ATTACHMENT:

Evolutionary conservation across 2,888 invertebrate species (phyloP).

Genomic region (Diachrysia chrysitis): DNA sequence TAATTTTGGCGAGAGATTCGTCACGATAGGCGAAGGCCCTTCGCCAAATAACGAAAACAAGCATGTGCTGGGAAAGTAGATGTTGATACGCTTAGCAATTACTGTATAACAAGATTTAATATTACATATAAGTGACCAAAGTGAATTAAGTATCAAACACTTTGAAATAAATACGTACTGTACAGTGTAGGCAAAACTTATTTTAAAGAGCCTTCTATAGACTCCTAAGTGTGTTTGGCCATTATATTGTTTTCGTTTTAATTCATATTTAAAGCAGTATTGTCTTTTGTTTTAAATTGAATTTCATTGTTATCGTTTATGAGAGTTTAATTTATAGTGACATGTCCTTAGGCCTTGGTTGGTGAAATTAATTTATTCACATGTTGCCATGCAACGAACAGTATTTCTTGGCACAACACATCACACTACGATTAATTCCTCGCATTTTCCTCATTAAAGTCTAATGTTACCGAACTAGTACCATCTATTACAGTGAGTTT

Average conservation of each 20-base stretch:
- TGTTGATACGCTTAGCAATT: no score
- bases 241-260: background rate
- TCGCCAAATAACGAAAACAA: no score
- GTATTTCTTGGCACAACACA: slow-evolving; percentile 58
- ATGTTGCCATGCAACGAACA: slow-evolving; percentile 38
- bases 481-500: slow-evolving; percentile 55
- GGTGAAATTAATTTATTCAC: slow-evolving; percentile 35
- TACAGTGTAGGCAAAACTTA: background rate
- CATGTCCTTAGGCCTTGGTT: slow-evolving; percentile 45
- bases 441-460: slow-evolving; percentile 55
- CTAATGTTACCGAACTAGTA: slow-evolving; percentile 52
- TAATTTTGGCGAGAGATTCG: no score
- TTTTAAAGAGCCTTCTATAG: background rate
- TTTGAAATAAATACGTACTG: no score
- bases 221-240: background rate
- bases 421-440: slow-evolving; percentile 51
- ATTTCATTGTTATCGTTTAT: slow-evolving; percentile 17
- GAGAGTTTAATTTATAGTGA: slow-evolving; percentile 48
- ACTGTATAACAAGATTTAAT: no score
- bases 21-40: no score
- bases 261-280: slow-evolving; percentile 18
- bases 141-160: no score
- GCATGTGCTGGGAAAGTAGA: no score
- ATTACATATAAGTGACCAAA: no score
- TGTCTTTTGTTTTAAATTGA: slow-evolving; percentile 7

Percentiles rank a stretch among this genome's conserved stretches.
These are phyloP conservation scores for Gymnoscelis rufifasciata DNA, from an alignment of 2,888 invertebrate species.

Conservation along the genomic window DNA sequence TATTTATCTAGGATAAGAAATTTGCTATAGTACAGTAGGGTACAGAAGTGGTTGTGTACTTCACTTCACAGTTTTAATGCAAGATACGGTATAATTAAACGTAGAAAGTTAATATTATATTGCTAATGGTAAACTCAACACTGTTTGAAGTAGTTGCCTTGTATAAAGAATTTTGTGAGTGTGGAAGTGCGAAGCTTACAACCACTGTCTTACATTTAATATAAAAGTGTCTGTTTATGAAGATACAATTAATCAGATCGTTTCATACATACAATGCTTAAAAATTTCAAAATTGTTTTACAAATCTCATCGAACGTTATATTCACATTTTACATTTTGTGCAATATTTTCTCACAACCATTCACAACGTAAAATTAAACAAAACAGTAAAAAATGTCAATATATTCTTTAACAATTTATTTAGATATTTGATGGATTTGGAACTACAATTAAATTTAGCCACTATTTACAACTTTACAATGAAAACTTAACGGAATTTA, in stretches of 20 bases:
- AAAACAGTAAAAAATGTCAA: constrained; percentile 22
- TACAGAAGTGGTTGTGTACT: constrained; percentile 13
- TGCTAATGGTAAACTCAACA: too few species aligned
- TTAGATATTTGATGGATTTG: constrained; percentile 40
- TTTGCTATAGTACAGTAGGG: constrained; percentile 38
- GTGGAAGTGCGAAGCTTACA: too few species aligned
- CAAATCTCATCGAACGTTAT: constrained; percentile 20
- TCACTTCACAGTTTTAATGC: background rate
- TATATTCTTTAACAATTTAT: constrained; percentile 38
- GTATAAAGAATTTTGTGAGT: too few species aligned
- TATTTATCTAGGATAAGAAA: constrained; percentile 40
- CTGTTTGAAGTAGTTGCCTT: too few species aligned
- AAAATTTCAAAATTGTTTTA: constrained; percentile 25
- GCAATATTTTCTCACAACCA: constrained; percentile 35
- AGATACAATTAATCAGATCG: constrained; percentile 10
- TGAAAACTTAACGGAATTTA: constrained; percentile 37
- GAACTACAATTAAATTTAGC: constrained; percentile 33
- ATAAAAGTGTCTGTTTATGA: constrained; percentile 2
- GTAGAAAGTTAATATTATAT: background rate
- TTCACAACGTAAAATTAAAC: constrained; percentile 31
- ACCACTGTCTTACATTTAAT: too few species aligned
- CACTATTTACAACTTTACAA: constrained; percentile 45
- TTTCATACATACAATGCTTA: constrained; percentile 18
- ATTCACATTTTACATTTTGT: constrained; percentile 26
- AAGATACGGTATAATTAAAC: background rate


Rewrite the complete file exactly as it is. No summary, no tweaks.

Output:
Evolutionary conservation across 2,888 invertebrate species (phyloP).

Genomic region (Diachrysia chrysitis): DNA sequence TAATTTTGGCGAGAGATTCGTCACGATAGGCGAAGGCCCTTCGCCAAATAACGAAAACAAGCATGTGCTGGGAAAGTAGATGTTGATACGCTTAGCAATTACTGTATAACAAGATTTAATATTACATATAAGTGACCAAAGTGAATTAAGTATCAAACACTTTGAAATAAATACGTACTGTACAGTGTAGGCAAAACTTATTTTAAAGAGCCTTCTATAGACTCCTAAGTGTGTTTGGCCATTATATTGTTTTCGTTTTAATTCATATTTAAAGCAGTATTGTCTTTTGTTTTAAATTGAATTTCATTGTTATCGTTTATGAGAGTTTAATTTATAGTGACATGTCCTTAGGCCTTGGTTGGTGAAATTAATTTATTCACATGTTGCCATGCAACGAACAGTATTTCTTGGCACAACACATCACACTACGATTAATTCCTCGCATTTTCCTCATTAAAGTCTAATGTTACCGAACTAGTACCATCTATTACAGTGAGTTT

Average conservation of each 20-base stretch:
- TGTTGATACGCTTAGCAATT: no score
- bases 241-260: background rate
- TCGCCAAATAACGAAAACAA: no score
- GTATTTCTTGGCACAACACA: slow-evolving; percentile 58
- ATGTTGCCATGCAACGAACA: slow-evolving; percentile 38
- bases 481-500: slow-evolving; percentile 55
- GGTGAAATTAATTTATTCAC: slow-evolving; percentile 35
- TACAGTGTAGGCAAAACTTA: background rate
- CATGTCCTTAGGCCTTGGTT: slow-evolving; percentile 45
- bases 441-460: slow-evolving; percentile 55
- CTAATGTTACCGAACTAGTA: slow-evolving; percentile 52
- TAATTTTGGCGAGAGATTCG: no score
- TTTTAAAGAGCCTTCTATAG: background rate
- TTTGAAATAAATACGTACTG: no score
- bases 221-240: background rate
- bases 421-440: slow-evolving; percentile 51
- ATTTCATTGTTATCGTTTAT: slow-evolving; percentile 17
- GAGAGTTTAATTTATAGTGA: slow-evolving; percentile 48
- ACTGTATAACAAGATTTAAT: no score
- bases 21-40: no score
- bases 261-280: slow-evolving; percentile 18
- bases 141-160: no score
- GCATGTGCTGGGAAAGTAGA: no score
- ATTACATATAAGTGACCAAA: no score
- TGTCTTTTGTTTTAAATTGA: slow-evolving; percentile 7

Percentiles rank a stretch among this genome's conserved stretches.
These are phyloP conservation scores for Gymnoscelis rufifasciata DNA, from an alignment of 2,888 invertebrate species.

Conservation along the genomic window DNA sequence TATTTATCTAGGATAAGAAATTTGCTATAGTACAGTAGGGTACAGAAGTGGTTGTGTACTTCACTTCACAGTTTTAATGCAAGATACGGTATAATTAAACGTAGAAAGTTAATATTATATTGCTAATGGTAAACTCAACACTGTTTGAAGTAGTTGCCTTGTATAAAGAATTTTGTGAGTGTGGAAGTGCGAAGCTTACAACCACTGTCTTACATTTAATATAAAAGTGTCTGTTTATGAAGATACAATTAATCAGATCGTTTCATACATACAATGCTTAAAAATTTCAAAATTGTTTTACAAATCTCATCGAACGTTATATTCACATTTTACATTTTGTGCAATATTTTCTCACAACCATTCACAACGTAAAATTAAACAAAACAGTAAAAAATGTCAATATATTCTTTAACAATTTATTTAGATATTTGATGGATTTGGAACTACAATTAAATTTAGCCACTATTTACAACTTTACAATGAAAACTTAACGGAATTTA, in stretches of 20 bases:
- AAAACAGTAAAAAATGTCAA: constrained; percentile 22
- TACAGAAGTGGTTGTGTACT: constrained; percentile 13
- TGCTAATGGTAAACTCAACA: too few species aligned
- TTAGATATTTGATGGATTTG: constrained; percentile 40
- TTTGCTATAGTACAGTAGGG: constrained; percentile 38
- GTGGAAGTGCGAAGCTTACA: too few species aligned
- CAAATCTCATCGAACGTTAT: constrained; percentile 20
- TCACTTCACAGTTTTAATGC: background rate
- TATATTCTTTAACAATTTAT: constrained; percentile 38
- GTATAAAGAATTTTGTGAGT: too few species aligned
- TATTTATCTAGGATAAGAAA: constrained; percentile 40
- CTGTTTGAAGTAGTTGCCTT: too few species aligned
- AAAATTTCAAAATTGTTTTA: constrained; percentile 25
- GCAATATTTTCTCACAACCA: constrained; percentile 35
- AGATACAATTAATCAGATCG: constrained; percentile 10
- TGAAAACTTAACGGAATTTA: constrained; percentile 37
- GAACTACAATTAAATTTAGC: constrained; percentile 33
- ATAAAAGTGTCTGTTTATGA: constrained; percentile 2
- GTAGAAAGTTAATATTATAT: background rate
- TTCACAACGTAAAATTAAAC: constrained; percentile 31
- ACCACTGTCTTACATTTAAT: too few species aligned
- CACTATTTACAACTTTACAA: constrained; percentile 45
- TTTCATACATACAATGCTTA: constrained; percentile 18
- ATTCACATTTTACATTTTGT: constrained; percentile 26
- AAGATACGGTATAATTAAAC: background rate